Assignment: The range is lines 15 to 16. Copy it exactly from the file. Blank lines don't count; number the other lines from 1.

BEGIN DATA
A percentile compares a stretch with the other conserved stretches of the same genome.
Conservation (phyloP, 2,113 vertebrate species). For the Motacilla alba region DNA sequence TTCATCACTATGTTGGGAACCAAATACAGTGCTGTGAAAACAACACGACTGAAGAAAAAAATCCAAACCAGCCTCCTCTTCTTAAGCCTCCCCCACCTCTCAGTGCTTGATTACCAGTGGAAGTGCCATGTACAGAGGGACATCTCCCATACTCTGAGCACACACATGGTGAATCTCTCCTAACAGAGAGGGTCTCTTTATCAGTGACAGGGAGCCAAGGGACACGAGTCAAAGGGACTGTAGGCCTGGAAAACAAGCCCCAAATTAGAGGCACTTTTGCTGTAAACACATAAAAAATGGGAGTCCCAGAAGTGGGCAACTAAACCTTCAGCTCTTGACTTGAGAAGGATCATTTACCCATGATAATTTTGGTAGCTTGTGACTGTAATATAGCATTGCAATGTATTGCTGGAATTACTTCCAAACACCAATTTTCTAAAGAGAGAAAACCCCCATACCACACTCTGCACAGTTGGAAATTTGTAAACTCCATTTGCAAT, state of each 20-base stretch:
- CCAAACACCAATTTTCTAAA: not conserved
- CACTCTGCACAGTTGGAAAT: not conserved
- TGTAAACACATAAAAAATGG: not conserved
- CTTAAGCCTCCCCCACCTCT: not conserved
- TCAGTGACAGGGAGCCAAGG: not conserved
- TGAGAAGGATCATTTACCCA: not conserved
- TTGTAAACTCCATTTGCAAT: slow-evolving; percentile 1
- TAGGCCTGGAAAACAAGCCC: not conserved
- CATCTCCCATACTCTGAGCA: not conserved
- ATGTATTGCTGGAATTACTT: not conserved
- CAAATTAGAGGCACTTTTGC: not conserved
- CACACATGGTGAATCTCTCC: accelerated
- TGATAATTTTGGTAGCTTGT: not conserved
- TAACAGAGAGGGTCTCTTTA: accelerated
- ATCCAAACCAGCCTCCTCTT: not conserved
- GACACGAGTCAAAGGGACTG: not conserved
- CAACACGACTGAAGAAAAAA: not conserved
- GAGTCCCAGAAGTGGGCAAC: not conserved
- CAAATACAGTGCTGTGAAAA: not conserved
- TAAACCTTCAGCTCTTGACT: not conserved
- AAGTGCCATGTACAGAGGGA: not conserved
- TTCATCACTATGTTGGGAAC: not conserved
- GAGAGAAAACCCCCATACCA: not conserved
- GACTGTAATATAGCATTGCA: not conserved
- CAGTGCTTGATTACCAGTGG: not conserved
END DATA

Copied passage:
- TGATAATTTTGGTAGCTTGT: not conserved
- TAACAGAGAGGGTCTCTTTA: accelerated